Old photographs
hurt, call out
from drawers, cabinets
shelves, boxes, “I’m not here,
don’t know when
I’ll see you again, if
I’ll see you again.”
Why have I no place to hold them?
What’s missing in me?
Is it you?
I’ve held on for so long.
Do I need a picture?

Like roiling dark
winter Atlantic waves, a tide
of emptiness rides
through me, as when
I walked with Mother
to the pier near our house,
As I grew, so did her bulky weight.
There was no shape.
Do I need a picture?

͂Mother wears an aqua gown
borrowed from a friend
for her engagement, holds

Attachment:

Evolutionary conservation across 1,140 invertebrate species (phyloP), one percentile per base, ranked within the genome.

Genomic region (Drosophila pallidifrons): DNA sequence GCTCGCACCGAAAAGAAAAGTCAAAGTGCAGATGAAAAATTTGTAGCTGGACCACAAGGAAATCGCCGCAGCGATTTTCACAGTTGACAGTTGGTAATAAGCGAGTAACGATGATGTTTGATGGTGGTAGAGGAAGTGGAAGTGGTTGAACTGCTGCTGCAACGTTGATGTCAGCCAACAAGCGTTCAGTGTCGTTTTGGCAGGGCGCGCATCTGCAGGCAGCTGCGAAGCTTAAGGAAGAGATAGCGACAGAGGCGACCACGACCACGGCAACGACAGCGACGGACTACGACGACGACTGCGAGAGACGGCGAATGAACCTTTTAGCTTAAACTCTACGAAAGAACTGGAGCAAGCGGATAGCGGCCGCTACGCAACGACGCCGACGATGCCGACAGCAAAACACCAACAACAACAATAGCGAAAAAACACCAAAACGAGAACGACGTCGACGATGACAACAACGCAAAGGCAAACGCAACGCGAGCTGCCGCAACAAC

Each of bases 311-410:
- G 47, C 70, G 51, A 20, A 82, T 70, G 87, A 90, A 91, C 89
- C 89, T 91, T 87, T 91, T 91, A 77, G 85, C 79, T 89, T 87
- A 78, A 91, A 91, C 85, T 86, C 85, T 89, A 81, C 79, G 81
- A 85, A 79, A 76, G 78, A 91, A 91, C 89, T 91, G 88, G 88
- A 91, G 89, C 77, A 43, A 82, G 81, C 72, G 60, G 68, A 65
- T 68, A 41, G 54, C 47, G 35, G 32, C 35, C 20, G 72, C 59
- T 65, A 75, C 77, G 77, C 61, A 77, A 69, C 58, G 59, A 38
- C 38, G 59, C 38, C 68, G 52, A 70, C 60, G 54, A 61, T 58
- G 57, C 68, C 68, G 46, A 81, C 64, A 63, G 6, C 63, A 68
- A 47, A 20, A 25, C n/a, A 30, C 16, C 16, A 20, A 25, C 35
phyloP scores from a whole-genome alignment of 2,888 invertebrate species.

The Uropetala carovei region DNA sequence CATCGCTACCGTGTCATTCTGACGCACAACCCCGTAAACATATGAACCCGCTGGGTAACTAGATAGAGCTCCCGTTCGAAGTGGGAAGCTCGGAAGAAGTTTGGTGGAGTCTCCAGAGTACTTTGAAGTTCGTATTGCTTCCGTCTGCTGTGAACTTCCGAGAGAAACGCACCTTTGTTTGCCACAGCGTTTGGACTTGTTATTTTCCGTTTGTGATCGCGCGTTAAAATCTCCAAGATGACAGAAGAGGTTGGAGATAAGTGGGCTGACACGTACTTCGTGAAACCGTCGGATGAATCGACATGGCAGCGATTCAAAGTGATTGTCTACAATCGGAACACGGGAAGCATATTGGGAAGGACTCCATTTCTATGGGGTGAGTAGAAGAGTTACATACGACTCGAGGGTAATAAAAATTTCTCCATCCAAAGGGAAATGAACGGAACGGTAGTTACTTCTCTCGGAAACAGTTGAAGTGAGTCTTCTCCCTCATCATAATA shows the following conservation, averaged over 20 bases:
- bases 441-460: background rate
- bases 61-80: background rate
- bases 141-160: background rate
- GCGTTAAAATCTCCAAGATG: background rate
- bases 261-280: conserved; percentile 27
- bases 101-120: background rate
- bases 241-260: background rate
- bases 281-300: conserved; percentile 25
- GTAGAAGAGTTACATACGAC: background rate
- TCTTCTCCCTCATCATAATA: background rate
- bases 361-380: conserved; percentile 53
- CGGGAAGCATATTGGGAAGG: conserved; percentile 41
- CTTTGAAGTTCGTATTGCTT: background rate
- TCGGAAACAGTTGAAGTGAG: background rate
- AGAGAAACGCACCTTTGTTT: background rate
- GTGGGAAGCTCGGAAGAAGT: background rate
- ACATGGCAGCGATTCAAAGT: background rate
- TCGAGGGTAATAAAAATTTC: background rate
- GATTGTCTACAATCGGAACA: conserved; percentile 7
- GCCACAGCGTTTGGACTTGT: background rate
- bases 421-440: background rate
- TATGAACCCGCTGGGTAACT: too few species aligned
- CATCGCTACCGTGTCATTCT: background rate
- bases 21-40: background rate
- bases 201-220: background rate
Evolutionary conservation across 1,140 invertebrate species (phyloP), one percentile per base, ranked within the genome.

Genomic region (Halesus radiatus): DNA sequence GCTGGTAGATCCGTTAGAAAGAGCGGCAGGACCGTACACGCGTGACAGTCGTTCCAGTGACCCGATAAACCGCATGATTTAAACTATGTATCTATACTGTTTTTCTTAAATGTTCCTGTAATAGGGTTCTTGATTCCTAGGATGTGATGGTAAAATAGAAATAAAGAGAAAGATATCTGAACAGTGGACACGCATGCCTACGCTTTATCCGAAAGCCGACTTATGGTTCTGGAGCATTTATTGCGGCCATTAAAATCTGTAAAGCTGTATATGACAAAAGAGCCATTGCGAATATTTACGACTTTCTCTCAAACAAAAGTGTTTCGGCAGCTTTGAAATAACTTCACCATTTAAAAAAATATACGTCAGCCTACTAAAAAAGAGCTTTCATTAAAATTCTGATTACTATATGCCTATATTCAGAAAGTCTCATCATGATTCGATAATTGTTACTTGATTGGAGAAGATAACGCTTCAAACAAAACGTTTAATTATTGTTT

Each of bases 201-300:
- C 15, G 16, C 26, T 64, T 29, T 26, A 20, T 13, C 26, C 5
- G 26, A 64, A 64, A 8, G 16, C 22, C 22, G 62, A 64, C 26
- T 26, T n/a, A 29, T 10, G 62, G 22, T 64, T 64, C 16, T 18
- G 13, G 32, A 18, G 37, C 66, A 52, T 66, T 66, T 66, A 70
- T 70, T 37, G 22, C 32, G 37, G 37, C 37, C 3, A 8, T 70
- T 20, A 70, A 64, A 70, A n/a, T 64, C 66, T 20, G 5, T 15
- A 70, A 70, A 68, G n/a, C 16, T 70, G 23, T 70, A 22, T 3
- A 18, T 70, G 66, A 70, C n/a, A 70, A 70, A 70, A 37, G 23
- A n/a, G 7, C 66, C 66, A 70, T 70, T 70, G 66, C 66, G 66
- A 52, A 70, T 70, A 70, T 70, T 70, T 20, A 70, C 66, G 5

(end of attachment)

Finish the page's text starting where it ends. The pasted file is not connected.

long stemmed roses.
A sad, pretty face.
Elegant, and sad.
A whole life shot through:
Many unhappy returns.
Depressed, ill-treated,
The young woman might
Become me.

Paula Goldman’s book, The Great Canopy, won the Gival Press Poetry award, and was honorable mention for the Independent Booksellers’ Award. Her work has appeared in Oyez Review, Slant, Briar Cliff Review, Calyx, Passager, Ekphrasis, Rattle, Prairie Schooner, Manhattanville Review, Cream City Review, Comstock Review, Harvard Review, and other magazines.